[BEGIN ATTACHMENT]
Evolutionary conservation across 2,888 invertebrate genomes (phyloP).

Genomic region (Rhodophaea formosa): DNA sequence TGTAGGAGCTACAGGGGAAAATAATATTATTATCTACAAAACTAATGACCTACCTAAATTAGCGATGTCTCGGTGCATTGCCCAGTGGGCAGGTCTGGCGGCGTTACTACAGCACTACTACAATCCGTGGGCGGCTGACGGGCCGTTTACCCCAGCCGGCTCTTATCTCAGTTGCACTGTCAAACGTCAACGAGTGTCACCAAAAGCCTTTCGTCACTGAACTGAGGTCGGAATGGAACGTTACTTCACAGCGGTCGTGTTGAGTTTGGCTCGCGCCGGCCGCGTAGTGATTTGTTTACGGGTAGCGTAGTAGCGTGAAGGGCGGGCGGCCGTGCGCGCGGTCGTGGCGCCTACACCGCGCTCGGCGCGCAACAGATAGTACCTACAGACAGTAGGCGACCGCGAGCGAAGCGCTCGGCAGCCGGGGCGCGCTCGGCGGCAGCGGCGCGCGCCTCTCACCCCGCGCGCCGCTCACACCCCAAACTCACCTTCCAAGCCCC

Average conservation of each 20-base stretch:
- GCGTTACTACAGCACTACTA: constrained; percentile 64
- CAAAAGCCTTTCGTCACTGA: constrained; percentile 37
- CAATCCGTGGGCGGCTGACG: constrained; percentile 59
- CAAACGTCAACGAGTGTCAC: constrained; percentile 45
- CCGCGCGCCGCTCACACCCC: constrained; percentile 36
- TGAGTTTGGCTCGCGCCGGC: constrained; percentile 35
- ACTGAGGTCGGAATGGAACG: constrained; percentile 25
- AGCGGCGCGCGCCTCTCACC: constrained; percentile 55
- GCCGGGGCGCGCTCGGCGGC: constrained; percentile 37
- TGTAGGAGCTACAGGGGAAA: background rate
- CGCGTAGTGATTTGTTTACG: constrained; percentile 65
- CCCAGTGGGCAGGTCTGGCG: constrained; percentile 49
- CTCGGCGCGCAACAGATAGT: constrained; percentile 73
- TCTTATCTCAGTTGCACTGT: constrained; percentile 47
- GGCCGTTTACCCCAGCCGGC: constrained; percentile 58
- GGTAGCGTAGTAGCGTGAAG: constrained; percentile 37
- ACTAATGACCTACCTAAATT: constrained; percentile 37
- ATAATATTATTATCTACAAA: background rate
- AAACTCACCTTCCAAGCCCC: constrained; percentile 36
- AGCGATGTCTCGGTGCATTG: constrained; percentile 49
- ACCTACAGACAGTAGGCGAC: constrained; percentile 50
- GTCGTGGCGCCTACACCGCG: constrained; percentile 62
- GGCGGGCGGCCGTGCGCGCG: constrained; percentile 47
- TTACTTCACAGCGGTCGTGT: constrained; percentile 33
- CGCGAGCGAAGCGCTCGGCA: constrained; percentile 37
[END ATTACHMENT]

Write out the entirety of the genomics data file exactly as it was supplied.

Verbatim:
Evolutionary conservation across 2,888 invertebrate genomes (phyloP).

Genomic region (Rhodophaea formosa): DNA sequence TGTAGGAGCTACAGGGGAAAATAATATTATTATCTACAAAACTAATGACCTACCTAAATTAGCGATGTCTCGGTGCATTGCCCAGTGGGCAGGTCTGGCGGCGTTACTACAGCACTACTACAATCCGTGGGCGGCTGACGGGCCGTTTACCCCAGCCGGCTCTTATCTCAGTTGCACTGTCAAACGTCAACGAGTGTCACCAAAAGCCTTTCGTCACTGAACTGAGGTCGGAATGGAACGTTACTTCACAGCGGTCGTGTTGAGTTTGGCTCGCGCCGGCCGCGTAGTGATTTGTTTACGGGTAGCGTAGTAGCGTGAAGGGCGGGCGGCCGTGCGCGCGGTCGTGGCGCCTACACCGCGCTCGGCGCGCAACAGATAGTACCTACAGACAGTAGGCGACCGCGAGCGAAGCGCTCGGCAGCCGGGGCGCGCTCGGCGGCAGCGGCGCGCGCCTCTCACCCCGCGCGCCGCTCACACCCCAAACTCACCTTCCAAGCCCC

Average conservation of each 20-base stretch:
- GCGTTACTACAGCACTACTA: constrained; percentile 64
- CAAAAGCCTTTCGTCACTGA: constrained; percentile 37
- CAATCCGTGGGCGGCTGACG: constrained; percentile 59
- CAAACGTCAACGAGTGTCAC: constrained; percentile 45
- CCGCGCGCCGCTCACACCCC: constrained; percentile 36
- TGAGTTTGGCTCGCGCCGGC: constrained; percentile 35
- ACTGAGGTCGGAATGGAACG: constrained; percentile 25
- AGCGGCGCGCGCCTCTCACC: constrained; percentile 55
- GCCGGGGCGCGCTCGGCGGC: constrained; percentile 37
- TGTAGGAGCTACAGGGGAAA: background rate
- CGCGTAGTGATTTGTTTACG: constrained; percentile 65
- CCCAGTGGGCAGGTCTGGCG: constrained; percentile 49
- CTCGGCGCGCAACAGATAGT: constrained; percentile 73
- TCTTATCTCAGTTGCACTGT: constrained; percentile 47
- GGCCGTTTACCCCAGCCGGC: constrained; percentile 58
- GGTAGCGTAGTAGCGTGAAG: constrained; percentile 37
- ACTAATGACCTACCTAAATT: constrained; percentile 37
- ATAATATTATTATCTACAAA: background rate
- AAACTCACCTTCCAAGCCCC: constrained; percentile 36
- AGCGATGTCTCGGTGCATTG: constrained; percentile 49
- ACCTACAGACAGTAGGCGAC: constrained; percentile 50
- GTCGTGGCGCCTACACCGCG: constrained; percentile 62
- GGCGGGCGGCCGTGCGCGCG: constrained; percentile 47
- TTACTTCACAGCGGTCGTGT: constrained; percentile 33
- CGCGAGCGAAGCGCTCGGCA: constrained; percentile 37